I incline to the view of those interpreters who limit the inserted passage to the last five verses of Chapter xxix., and treat Chapter xxx. as belonging to the earlier period of the prophet's work. That chapter is, as it were, a replica of Chapter xxix., with the outline more filled up, the names of the great Egyptian cities brought into greater prominence, the name of Nebuchadnezzar more definitely proclaimed as the appointed scourge of God. In Chapter xxxi., on the other hand, written a few months later, we have the working up, in another picture, of Ezekiel's favourite image of the cedar as the emblem of a kingdom, of the " garden of God " in Eden as the symbol of the world contemplated as made up of such kingdoms. In words which are almost an echo of Chapter xvii. 4-8 he paints the beauty of that tree with its outspreading branches, the birds of heaven making their nests in its boughs. It grew to a great height, but, as it grew, its heart was lifted up, and therefore it was delivered "into the hand of the mighty one of the heathen," se. as before, of Nebuchadnezzar. This, after the fashion of the like teaching in the induction which the Greek historian puts into the mouth of Artabanus (Herod., vii. 10), was to be an example and a warning to the other trees of that garden of God. Then, as in the dissolving views of the phantasmagoria of the prophet's visions, the Eden, the Paradise of God, melts as into Sheol, the unseen world of things extinct and dead, the " nether parts of the earth." Other trees of Eden were seen standing as with blasted majesty in that dreary region. The proud cedar of Lebanon, which represented Assyria, had been brought down there (Ezek. xxxi. 3), and its fate is held out as the pattern of that which should fall on Egypt also. That picture might have been followed at once by the survey of that Hades of departed kingdoms which meets us in Chapter xxxii. 17-32, but the prophet plays with, and broods over, his imagery, and cannot satisfy himself, unless he reproduces, as before in Chapter xix., the animal as well as the plant symbolism which rose before his mental gaze as he thought of the kingdoms of the world. To him Pharaoh king of Egypt, is " like a young lion of the nations " and " as a whale" (i.e. as before, a crocodile) in the sea-like waters of the Nile, troubling the waters and fouling the rivers, an element of evil and confusion in the great drama of the world's history. And therefore this monster-beast of the river should be taken in the net of God's judgments, and its fall should fill the hearts of the nations with terror, and the land of Egypt should be desolate, and the stars of its heaven should be made dark, and the sun and the moon should not give their light, and the daughters of the nations should lament for Egypt and all her multitude. And then the vision of the departed kingdoms of the earth (based apparently upon that of Isa. xiv. 9-20) becomes wider and more distinct. Egypt takes her place with those of the daughters of the famous nations who are gone down to the pit, and the shadowy forms of those who meet her out of the midst of Hades (Sheol) greet her as she appears among them. Asshur (Assyria) is there with all his company; and Elam, not the Persian monarchy to which the name was afterwards transferred, but the people of Elymais, or Susiana, who had served in the Assyrian army (Isa. xxii. 6), and who shared in its overthrow, against whom Ezekiel's contemporary Jeremiah had uttered his message of doom, at a time, probably, when Zedekiah was disposed to court its alliance as a counterpoise to the power of the Chaldeans (Jer. xlix. 34). Looking out upon other kingdoms that had fallen, or were about to fall, under the power of Babylon, he adds to his list, besides Edom, and Zidon, and " the princes of the North " (probably of the north of Palestine, and therefore including, as the like phrase seems to do in Jeremiah xxv. 26, the many princedoms and tribes that we class together generically as Aramrean), two names that till then had not been conspicuous in history, "Meshech, Tubal, and their multitude." The two nations, identified with the names of the Moschi and Tibareni (Herod., viii. 34; vii. 78; Xenoph., A nab., v. 3, 5), which the Greeks gave to two of the Scythian tribes, had been named by Ezekiel before (xxvii. 13) as conspicuous for their trade in slaves and copper with Tyre·, and meet us again in connexion with the memorable prophecy against Gog in Chapter xxxix. In some way or other these Scythian tribes had become prominent in Ezekiel's time, and seemed to him one of the representatives of the great world-power. It may have been that he thought of them chiefly as having been among the subjects of the great Assyrian kings. On the other hand, however, there appears from Herodotus (i. 106) to have been a great Scythian invasion of South-western Asia about the time of Psammitichus and Josiah. They poured down upon Palestine, took Ascalon, and the Egyptian king had to bribe them to withdraw. In this way they may have become known to Ezekiel as a power that was once formidable but had now fallen into decay, and had ceased to take its part in the great drama of the world's history. For them there is in the prophet's vision a worse degradation than for other nations. Their chieftains are not to be buried, as other warriors were, with their weapons beside them (Ezek. xxxii. 27), but to be cast into the pit without honour, their "iniquities," their deeds of outrage and violence, bringing upon them, by a righteous retribution, the doom of a dishonoured grave.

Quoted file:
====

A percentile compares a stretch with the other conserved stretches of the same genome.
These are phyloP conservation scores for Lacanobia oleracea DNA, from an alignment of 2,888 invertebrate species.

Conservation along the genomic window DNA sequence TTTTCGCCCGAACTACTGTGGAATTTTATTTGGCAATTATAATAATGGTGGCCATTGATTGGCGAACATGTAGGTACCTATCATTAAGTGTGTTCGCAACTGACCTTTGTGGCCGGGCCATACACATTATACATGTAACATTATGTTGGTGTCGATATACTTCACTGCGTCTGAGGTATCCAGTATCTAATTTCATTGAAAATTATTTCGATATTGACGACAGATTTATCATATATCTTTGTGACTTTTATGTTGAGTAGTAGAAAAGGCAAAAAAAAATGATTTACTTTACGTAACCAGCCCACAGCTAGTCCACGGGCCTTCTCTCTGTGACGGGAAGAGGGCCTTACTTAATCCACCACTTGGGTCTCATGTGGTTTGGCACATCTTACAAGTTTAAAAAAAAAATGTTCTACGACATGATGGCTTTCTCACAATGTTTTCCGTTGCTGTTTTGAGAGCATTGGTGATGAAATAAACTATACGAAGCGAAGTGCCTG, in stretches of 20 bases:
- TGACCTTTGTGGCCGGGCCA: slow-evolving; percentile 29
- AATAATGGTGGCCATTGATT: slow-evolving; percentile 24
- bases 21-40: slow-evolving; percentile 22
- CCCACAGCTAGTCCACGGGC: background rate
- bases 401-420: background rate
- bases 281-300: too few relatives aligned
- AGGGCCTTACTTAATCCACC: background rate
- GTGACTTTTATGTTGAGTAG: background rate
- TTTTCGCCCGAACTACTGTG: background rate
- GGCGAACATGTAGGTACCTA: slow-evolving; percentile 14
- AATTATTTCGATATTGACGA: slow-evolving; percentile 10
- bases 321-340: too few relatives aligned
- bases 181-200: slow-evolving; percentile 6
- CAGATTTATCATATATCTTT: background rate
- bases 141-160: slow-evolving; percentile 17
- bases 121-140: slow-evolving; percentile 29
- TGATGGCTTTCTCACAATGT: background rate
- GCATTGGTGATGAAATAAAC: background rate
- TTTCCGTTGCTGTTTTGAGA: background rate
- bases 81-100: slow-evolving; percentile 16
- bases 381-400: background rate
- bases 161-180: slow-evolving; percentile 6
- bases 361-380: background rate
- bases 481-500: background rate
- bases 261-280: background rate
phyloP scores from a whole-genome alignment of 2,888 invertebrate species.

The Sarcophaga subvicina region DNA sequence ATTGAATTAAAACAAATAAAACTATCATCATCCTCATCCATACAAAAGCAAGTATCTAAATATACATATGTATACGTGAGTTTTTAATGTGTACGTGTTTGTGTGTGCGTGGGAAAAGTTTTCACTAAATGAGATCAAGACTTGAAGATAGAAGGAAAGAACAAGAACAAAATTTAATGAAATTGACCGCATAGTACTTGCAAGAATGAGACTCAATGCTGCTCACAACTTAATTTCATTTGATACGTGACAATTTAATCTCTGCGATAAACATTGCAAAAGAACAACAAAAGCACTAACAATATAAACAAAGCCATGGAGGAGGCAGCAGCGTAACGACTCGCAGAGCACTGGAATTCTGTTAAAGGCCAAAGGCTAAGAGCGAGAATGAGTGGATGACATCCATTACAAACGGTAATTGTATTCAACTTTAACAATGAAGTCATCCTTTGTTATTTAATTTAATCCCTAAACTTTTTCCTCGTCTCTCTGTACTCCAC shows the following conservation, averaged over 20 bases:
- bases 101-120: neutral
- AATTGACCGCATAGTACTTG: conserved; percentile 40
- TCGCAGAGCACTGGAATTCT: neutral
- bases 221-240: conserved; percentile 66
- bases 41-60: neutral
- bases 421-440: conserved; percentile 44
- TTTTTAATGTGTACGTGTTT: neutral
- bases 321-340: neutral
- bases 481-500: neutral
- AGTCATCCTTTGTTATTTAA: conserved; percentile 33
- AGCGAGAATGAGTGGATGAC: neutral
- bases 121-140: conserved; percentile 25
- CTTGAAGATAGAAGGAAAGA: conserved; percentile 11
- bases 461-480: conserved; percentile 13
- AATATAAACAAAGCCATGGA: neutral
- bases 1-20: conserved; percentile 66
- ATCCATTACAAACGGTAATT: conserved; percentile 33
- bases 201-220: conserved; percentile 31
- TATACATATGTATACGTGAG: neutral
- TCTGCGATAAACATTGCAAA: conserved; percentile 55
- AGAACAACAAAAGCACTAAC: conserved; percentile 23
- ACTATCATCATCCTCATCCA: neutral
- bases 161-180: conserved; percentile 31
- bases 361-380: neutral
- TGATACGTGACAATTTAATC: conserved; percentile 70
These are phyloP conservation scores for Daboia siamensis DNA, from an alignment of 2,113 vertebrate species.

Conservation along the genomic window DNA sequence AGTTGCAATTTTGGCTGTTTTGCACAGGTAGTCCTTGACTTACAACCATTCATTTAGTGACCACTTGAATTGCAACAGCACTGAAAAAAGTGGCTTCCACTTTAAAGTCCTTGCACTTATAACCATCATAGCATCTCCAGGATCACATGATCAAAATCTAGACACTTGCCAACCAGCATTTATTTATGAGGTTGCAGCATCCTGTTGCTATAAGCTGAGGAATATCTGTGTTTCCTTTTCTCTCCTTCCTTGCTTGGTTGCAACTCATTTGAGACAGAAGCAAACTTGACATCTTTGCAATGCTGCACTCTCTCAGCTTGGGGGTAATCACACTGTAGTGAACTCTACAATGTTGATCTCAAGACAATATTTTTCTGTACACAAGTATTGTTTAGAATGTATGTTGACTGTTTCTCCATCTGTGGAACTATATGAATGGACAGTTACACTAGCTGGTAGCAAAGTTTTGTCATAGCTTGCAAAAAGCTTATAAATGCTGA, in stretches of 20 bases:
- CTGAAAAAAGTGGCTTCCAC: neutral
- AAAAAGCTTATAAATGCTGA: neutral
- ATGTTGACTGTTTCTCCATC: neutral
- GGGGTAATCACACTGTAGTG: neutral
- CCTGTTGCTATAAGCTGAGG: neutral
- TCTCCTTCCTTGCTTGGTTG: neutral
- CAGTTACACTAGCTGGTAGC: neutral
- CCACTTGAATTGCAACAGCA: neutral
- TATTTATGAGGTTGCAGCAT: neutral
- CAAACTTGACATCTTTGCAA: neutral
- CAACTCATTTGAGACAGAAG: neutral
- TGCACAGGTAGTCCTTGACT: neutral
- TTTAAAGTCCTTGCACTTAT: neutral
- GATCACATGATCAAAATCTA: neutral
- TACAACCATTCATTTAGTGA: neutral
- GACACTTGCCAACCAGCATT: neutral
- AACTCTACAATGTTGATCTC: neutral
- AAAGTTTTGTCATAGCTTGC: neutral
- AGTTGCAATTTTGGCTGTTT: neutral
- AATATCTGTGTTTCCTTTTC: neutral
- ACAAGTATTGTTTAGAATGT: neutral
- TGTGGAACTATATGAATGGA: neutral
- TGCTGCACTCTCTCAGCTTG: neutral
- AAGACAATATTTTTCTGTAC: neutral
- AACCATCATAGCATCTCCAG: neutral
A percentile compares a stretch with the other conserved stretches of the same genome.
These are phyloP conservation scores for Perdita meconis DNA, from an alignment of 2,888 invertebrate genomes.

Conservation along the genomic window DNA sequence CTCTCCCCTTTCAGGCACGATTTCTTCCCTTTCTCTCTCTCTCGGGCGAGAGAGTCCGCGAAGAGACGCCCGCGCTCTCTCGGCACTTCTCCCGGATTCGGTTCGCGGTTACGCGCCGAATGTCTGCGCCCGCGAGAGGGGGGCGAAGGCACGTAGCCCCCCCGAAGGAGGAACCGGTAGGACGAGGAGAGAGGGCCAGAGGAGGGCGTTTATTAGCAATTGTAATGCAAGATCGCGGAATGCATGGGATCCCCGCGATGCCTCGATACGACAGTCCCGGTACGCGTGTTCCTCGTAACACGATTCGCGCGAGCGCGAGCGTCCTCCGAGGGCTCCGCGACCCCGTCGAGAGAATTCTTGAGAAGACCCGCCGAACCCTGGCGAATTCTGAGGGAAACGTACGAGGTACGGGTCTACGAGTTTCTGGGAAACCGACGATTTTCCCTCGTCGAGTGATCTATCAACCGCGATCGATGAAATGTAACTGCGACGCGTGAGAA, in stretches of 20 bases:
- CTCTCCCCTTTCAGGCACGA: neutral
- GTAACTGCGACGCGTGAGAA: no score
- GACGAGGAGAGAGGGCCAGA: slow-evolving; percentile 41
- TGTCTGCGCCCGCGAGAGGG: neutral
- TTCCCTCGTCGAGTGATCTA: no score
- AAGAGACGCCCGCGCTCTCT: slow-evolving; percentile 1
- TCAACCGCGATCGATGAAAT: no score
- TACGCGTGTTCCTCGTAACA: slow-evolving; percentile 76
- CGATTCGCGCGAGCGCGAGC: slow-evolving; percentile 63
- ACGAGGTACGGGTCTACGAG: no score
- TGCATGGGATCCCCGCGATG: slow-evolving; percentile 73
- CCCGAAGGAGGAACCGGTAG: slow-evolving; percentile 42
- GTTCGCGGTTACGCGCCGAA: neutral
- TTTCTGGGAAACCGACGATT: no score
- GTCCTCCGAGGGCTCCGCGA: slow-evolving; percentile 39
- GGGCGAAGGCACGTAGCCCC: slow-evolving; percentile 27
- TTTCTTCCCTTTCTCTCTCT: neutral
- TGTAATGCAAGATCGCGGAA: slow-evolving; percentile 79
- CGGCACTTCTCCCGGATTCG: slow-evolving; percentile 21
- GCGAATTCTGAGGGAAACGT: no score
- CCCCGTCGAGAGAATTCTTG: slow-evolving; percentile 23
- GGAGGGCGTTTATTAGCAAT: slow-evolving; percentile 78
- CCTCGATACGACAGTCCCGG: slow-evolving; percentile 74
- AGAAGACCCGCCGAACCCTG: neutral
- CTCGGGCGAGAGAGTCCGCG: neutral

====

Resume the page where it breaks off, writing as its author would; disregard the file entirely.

We pass in Chapter xxxiii. to the prophet's work among his own people, and to his own estimate of his office, and so far we enter again upon a region which is more distinctly autobiographical in its character. What he has now to say was connected with an epoch in his life almost as memorable as that which took away from him the " desire of his eyes " by a sudden and sharp stroke. " It came to pass in the twelfth year of our captivity, in the tenth month, in the fifth day of the month, that one that had escaped out of Jerusalem came unto me, saying, The city is smitten" (Ezek. xxxiii. 21). For that issue the prophet had, of course, been, in a measure, prepared. Thoughts as to his own work as a prophet led up to the reception of the dreaded tidings. It was not strange that in that meditation there should be echoes of many thoughts which we have heard before. A prophet does not seek for rhetorical variations, but iterates and re-iterates. And so we have, as from Chapter iii. 17, the thought of the watchman whose office it is to be on the look out and to give notice of the coming danger (Ezek. xxxiii. 1-9), and who must bear the penalty if any, through his negligence, die unwamed; and as from Chapter xviii., the proclamation of the will of Jehovah as One who has " no pleasure in the death of him that dieth," and the call to repentance, and the law of individual responsibility as contrasted with the thought that men came into the world laden with a burden of evil which they can never thoroughly shake off, and in which they must be content to "pine away" with no prospect of deliverance ; the same call to the wicked to; turn from his wickedness and live; the same assertion that " the way of the Lord is equal, that the ways of men are unequal " (Ezek. xxxiii. 17). It is clear that all this repetition implies a protracted survey of all the prophetic work that lay behind him in the past. He tracks the unity of thought which had underlain all the manifold variety of his speech and action. And then there came that which, though he had foreseen and foretold it all along, was unspeakably sad and terrible now that it had at last actually come. We may believe that he received the tidings of the capture of Jerusalem with somewhat of the same silent tearless submission as that with which he had bowed to his wife's death:· " The hand of the Lord was upon me in the evening before he that was escaped came." That, I take it, does not imply a prophetic utterance before the arrival of the fugitive, but rather a state of foreboding expectation, a time of constraint, to which we may refer all that retrospect of his prophetic work and its conditions, which, after the crisis was over, he wrote down as setting forth the principles that were to guide him in his action for the future as they had guided him in the past. By the time the fugitive came to him his lips were unsealed. And when he hears the terrible but not unlooked-for tidings, he shews that he has learnt the lesson which his wife's death had taught him. He does not waste his strength or time in vain and profitless lamentation. The traveller had reported not only the fact of the capture of Jerusalem, but the effect it had had upon the hearts and minds of those who still remained in ·the land of Israel. That effect was not such as the prophet hoped. There had been no repentance, no conversion, no acceptance of their punishment. Just as we find them in Jeremiah's nearer survey (Jer. xl.-xliv.), so here also, they were still full of plots and schemes and groundless hopes. With a blind persistence which simulated faith, they, dwelling, as the prophet says with emphasis, in the "wastes" of the desolated country, fell back, as those of a later generation did (Matt. iii. 9; John viii. 33, 39), on the fact that they were children of Abraham, and constructed a somewhat singular argument in favour of their hopes. Abraham had been "but one," had received the promise of Canaan when he was yet a solitary pilgrim. They were "many"; a multitude, every one of whom could plead the promise of Abraham as being of his seed according to the flesh. The answer of Ezekiel to that confident boast is, in its essence though not in its form, like that which was afterwards given by the Baptist, by our Lord, and by St. Paul. They only were the true seed of Abraham who followed in the steps of his faith and righteousness. Were a people disobedient in their outward and their inward life, transgressing alike the precepts of Noah and the law of Moses, ceremonially and morally unclean6 were they, he asks, to possess the land? No, he answers; because of their evil deeds the land should be left utterly desolate, and the pomp of her strength should cease. The chapter ends with the expression of a more distinctly personal feeling. Ezekiel had not to contend, as Jeremiah had done, with open opposition. There were none who sought his life, or smote him on the face, or said that he was mad, as. had been the case with other prophets. He found an outward show of reverence and love. They talked much about him (the A. V. "against" is misleading) "by the walls and in the doors of the houses," i.e. secretly and publicly. They were led by an eager curiosity to come and listen to him, as we have seen, as though they would enquire of the Lord (Chaps. viii. 1; xiv. 1; xx. 1). They came, "as the people cometh," i.e. in crowds, to hear him. They made loud professions of friendliness and good-will. But with them, as with the Pharisees of later days, and the religious world of all times, there was a root-evil, eating, like a canker, into their lives. "Their heart goeth after their covetousness." The greed of gain, the whole mind set on immediate profit, made them apathetic to the prophet's teaching, callous to